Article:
2011 BMW X5 xDrive50i
2011 BMW X5 xDrive50i. Click image to enlarge

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Review and photos by Chris Chase

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2011 BMW X5

Before the BMW X5 came along, sport utility vehicles – despite the very word being in the designation – were not sporty. They were utilitarian, like the Jeep Cherokee, the granddaddy of all SUVs, or the Ford Explorer, which you can credit (or blame) for making this kind of vehicle so popular in the first place.

And then along came the X5, which proved that an SUV – or crossover, as these not-designed-for-off-roading SUVs came to be called – could be entertaining to drive, paving the way for other vehicles that so many enthusiasts love to hate, such as the Porsche Cayenne.

For 2011, this second-generation X5 (it was redesigned in 2007) gets a mid-cycle refresh that includes small styling changes to the front and rear fascias, and new colour choices inside and out. More significant, though, are a couple of new engines, and an eight-speed automatic transmission to go with them.

The engines aren’t brand new, but rather motors that, to this point, haven’t been available in an X5. First is the new base engine, the turbocharged six-cylinder used in the 1, 3 and 5 Series; it makes 300 horsepower in the newly-designated xDrive35i model, compared to the old non-turbo six’s 260 horses. Next up is the also-newly-named xDrive50i, which gets a 4.4-litre twin-turbo V8 good for 400 horsepower, replacing a 350-horsepower, 4.8-litre engine. The new eight is the same motor used in the X5 M, but detuned from that version’s stonking 555 horsepower. The eight-speed transmission is the only one offered with the two new powerplants. Carried over from 2010 are the diesel-powered 35d variant and the aforementioned M version.

2011 BMW X5 xDrive50i
2011 BMW X5 xDrive50i. Click image to enlarge

BMW says an X5 like my 50i tester will do the zero-to-100 km/h boogie in 5.6 seconds. The X5 M will do the same in just 4.7, but what the lesser model’s numbers don’t tell you is that its 450 lb-ft of torque peaks at 1,750 rpm and stays pegged there until 4,500 revs. The result is both great driveability – acceleration, no matter how much of it you need, happens right now – and great full-bore thrust. This engine pulls hard from just off idle, and the percussive-but-never-intrusive exhaust note at high revs is a great soundtrack.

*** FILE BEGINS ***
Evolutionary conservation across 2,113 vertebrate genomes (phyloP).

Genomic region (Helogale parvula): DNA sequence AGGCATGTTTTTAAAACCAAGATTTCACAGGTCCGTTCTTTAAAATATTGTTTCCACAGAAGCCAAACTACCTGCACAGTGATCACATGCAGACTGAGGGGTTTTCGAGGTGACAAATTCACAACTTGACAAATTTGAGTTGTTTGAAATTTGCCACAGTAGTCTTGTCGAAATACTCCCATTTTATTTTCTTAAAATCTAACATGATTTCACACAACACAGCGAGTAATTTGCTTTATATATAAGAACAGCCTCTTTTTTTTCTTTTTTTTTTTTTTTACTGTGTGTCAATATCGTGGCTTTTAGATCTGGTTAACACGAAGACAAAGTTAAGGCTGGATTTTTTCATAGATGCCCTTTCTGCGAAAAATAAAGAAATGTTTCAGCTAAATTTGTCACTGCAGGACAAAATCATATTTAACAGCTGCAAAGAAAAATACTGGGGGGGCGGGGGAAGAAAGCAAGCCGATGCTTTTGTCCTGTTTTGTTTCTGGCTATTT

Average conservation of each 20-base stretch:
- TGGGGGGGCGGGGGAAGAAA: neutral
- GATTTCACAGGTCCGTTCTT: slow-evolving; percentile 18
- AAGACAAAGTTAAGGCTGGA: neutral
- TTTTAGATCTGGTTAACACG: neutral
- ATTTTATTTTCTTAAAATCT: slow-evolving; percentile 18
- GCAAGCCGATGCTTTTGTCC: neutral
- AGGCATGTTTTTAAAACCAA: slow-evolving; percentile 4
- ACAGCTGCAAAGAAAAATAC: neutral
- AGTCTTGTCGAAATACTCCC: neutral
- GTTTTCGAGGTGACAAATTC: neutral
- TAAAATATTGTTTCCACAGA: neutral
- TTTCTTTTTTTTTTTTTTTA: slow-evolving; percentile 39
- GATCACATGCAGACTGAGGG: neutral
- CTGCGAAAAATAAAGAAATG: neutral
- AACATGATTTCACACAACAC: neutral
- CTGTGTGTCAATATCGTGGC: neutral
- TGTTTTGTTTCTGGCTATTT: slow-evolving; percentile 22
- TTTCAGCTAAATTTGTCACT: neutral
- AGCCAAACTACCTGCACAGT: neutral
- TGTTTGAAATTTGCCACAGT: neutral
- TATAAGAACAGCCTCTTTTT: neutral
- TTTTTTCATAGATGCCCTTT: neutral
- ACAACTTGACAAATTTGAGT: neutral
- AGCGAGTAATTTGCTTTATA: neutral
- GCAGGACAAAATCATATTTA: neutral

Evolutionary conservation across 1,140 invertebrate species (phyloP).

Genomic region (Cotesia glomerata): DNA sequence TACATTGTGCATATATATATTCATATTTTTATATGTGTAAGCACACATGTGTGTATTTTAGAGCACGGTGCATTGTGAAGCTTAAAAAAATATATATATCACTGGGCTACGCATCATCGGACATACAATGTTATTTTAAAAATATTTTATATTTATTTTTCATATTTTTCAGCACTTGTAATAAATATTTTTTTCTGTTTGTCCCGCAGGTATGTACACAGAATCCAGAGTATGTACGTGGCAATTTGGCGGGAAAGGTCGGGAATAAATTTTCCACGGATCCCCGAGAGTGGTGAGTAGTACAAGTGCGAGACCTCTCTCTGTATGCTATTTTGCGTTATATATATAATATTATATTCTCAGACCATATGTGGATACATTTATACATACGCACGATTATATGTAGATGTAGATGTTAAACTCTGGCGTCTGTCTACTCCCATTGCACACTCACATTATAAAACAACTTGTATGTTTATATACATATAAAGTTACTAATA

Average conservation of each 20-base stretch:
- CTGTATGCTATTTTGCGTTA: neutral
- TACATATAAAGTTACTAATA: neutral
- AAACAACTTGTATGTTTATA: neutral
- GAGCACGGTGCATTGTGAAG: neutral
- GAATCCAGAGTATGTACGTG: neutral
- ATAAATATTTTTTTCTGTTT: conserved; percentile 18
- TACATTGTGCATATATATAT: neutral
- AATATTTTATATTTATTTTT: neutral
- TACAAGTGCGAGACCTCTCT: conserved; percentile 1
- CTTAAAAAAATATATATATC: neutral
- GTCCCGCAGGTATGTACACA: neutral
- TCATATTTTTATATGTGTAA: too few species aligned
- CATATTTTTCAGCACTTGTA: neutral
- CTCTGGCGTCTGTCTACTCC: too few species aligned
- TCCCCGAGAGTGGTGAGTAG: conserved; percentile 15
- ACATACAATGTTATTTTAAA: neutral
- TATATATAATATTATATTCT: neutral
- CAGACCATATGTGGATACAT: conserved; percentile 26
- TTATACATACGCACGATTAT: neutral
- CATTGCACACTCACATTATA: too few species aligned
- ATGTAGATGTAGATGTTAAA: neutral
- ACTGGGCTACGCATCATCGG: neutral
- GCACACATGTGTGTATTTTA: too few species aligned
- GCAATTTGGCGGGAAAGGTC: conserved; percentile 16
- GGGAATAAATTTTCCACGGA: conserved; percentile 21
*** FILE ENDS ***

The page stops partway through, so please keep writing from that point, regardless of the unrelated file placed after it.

The eight-speed is built by German gearbox maker ZF; BMW says it weighs no more than the six-speed it replaces. The benefits of the extra two gears are closer ratios in the lower ranges for quicker acceleration, and “taller” seventh and eighth gear ratios for more relaxed highway cruising. Like all BMW automatics, this one has a sport mode, accessed by moving the shifter to the left from the Drive position. Here, the transmission holds onto lower gears, shifting later in acceleration and keeping the revs higher for more responsiveness. At this point, drivers can also use a manual shift mode to choose the gears for themselves.

2011 BMW X5 xDrive50i
2011 BMW X5 xDrive50i. Click image to enlarge

Tall gearing indeed: at highway speeds, the engine makes fewer than 2,000 rpm even at 120 km/h. Smooth as it is, things get a little busy in city driving. The car will move through the first five forward speeds by the time you hit 60 clicks, and will happily settle into eighth by 80. Downshifts don’t come easily, but they don’t need to; that broad torque curve I mentioned means it can provide significant acceleration at cruising speeds even when spinning under 2,000 revs. Mat the throttle, though, and depending on how quickly the car is moving, the transmission will pop down two or even three gears – remember, there are a lot of them here – to help the engine thrust you forward.

The X5’s fuel consumption estimates are 15.3/9.9 L/100 km (city/highway). I averaged 15 in city driving; a diesel X5 I drove in 2009 averaged 10.7 L/100 km in cooler April weather.

2011 BMW X5 xDrive50i
2011 BMW X5 xDrive50i. Click image to enlarge

The X5 V8’s awkward full name – X5 xDrive50i – gives away the fact that there is no two-wheel drive version of this truck (there never has been). The xDrive is the company’s name for its all-wheel system, and its addition in its badges is the company’s attempt to gain some publicity as a maker of all-wheel drive vehicles, much as Audi has done for years with its Quattro setup. Unlike many all-wheel drive systems, xDrive always supplies power to all four wheels, split in a 40/60 front/rear ratio, but it can divert more power to one axle or the other when wheelspin occurs. Dry summertime conditions meant the all-wheel drive system had it easy during my week with this truck, but experience has shown it to be a very effective setup in wintry weather.

This SUV isn’t what I’d call an easy commuter. The throttle and brake pedals are touchy, so smooth city driving actually requires effort, and the heavy steering makes for a great upper-body workout in tight downtown streets and parking lots. The suspension is firm and offers a hard ride; my tester’s 20-inch M-package wheels, shod with 275/40 tires up front and 315/35s in the back (run-flats, too) didn’t help.

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